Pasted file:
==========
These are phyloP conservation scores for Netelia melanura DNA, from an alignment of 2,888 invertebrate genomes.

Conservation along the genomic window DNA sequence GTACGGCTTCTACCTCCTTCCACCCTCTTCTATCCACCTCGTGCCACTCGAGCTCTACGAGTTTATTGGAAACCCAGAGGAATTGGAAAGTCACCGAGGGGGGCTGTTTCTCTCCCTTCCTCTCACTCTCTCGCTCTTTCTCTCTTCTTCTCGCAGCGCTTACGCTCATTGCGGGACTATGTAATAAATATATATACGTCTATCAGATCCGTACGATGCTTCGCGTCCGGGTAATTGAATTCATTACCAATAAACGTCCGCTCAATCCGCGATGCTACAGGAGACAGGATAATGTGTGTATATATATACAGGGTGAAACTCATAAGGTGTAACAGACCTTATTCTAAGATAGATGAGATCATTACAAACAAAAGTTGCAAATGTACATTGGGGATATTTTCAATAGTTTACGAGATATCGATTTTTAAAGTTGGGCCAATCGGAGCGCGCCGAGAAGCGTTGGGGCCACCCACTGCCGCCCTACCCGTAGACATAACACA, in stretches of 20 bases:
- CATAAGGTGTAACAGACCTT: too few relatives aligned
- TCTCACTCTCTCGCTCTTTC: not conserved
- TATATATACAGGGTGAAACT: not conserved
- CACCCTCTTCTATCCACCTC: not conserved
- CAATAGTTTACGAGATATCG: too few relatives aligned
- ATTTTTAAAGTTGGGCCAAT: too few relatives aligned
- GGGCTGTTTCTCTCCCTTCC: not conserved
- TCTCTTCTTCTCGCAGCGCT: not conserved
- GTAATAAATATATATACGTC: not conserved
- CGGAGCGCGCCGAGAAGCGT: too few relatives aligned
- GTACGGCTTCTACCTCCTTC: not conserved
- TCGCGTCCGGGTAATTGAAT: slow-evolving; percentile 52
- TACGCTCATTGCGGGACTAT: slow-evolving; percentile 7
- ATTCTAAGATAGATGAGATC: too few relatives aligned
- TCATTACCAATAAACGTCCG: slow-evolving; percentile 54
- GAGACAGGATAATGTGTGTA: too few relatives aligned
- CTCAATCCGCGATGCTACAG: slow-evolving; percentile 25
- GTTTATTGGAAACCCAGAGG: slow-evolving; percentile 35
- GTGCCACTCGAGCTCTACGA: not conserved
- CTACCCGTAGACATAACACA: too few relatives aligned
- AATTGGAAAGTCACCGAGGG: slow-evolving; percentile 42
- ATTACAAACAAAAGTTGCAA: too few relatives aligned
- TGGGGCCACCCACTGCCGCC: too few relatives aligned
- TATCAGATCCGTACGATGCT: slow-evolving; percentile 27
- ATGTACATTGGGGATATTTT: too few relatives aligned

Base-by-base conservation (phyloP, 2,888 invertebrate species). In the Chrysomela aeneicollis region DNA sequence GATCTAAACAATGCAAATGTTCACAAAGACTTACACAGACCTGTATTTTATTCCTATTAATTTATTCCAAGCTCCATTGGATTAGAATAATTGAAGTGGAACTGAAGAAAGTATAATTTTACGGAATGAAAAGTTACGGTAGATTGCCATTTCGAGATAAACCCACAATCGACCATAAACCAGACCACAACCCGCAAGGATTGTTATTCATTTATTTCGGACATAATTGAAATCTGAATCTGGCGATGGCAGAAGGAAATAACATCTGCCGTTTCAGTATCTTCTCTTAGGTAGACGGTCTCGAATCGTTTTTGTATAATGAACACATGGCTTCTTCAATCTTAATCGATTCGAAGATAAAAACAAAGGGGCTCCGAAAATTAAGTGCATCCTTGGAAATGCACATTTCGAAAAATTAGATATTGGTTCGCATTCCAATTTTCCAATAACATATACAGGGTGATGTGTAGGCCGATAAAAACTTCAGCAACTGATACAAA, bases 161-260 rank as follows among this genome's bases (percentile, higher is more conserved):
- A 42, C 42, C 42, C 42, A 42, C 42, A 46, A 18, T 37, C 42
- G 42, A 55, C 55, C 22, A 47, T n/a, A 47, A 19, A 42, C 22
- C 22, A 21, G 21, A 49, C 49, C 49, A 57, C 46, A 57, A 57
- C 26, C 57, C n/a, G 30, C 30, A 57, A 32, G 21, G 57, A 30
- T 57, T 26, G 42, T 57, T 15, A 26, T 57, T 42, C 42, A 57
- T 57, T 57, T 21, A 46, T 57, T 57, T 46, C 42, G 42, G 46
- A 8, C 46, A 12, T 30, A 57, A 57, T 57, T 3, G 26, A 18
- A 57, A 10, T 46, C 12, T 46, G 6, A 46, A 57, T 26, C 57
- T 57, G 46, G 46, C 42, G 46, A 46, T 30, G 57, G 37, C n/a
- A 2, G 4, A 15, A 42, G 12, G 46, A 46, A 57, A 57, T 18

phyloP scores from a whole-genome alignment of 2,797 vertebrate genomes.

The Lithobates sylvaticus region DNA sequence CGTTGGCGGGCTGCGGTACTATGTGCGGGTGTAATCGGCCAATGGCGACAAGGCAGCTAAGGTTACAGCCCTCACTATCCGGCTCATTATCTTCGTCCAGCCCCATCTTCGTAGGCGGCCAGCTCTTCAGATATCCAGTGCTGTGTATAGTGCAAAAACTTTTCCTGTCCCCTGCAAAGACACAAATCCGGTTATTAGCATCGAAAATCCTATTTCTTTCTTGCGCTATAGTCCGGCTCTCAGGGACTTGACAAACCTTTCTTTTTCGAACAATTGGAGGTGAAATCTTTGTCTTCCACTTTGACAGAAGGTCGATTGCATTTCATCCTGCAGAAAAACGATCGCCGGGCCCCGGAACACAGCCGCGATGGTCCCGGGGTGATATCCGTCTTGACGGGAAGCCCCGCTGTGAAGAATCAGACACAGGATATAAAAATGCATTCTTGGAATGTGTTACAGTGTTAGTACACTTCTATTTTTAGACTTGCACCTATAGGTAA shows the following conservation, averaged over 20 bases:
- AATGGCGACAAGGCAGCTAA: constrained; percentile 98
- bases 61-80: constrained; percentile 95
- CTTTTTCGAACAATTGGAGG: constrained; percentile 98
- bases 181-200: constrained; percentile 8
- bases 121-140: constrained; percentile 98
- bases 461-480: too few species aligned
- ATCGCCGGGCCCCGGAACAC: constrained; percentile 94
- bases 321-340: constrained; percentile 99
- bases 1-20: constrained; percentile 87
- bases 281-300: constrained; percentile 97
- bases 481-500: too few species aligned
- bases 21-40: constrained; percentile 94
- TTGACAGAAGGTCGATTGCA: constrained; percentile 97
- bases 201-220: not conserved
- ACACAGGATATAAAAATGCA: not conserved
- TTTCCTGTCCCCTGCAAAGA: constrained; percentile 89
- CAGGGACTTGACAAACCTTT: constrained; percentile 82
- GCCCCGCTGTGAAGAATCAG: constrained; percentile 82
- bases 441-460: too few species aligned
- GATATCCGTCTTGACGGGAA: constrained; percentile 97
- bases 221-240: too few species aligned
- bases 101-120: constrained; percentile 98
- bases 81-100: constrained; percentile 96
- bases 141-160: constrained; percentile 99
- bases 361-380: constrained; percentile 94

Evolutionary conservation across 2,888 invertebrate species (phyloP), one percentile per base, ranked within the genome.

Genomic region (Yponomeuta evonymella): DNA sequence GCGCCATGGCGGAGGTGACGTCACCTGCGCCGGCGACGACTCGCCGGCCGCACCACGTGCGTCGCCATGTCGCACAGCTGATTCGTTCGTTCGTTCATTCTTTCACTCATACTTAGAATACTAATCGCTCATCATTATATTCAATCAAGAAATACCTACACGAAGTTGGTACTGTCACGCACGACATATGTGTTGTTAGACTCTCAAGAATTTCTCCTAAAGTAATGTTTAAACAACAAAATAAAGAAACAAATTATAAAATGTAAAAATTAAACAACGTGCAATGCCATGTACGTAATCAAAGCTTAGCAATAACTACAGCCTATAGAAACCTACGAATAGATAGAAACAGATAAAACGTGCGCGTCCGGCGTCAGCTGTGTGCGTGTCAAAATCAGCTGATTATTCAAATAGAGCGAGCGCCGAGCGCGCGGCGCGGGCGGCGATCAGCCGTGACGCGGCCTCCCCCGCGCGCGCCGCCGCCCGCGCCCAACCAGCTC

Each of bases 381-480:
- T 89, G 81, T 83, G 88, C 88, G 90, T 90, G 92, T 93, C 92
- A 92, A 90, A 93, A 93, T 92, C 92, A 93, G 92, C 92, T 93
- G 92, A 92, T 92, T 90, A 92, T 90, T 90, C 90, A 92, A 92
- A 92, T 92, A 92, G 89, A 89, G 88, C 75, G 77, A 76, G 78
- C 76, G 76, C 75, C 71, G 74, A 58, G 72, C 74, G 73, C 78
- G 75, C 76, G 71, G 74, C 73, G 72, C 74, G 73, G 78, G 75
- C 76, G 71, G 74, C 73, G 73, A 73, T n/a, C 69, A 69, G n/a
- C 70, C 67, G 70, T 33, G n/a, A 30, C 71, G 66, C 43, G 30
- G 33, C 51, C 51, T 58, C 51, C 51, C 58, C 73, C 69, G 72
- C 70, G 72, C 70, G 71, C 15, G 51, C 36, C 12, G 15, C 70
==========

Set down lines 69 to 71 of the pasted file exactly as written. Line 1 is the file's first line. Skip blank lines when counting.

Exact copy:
- T 89, G 81, T 83, G 88, C 88, G 90, T 90, G 92, T 93, C 92
- A 92, A 90, A 93, A 93, T 92, C 92, A 93, G 92, C 92, T 93
- G 92, A 92, T 92, T 90, A 92, T 90, T 90, C 90, A 92, A 92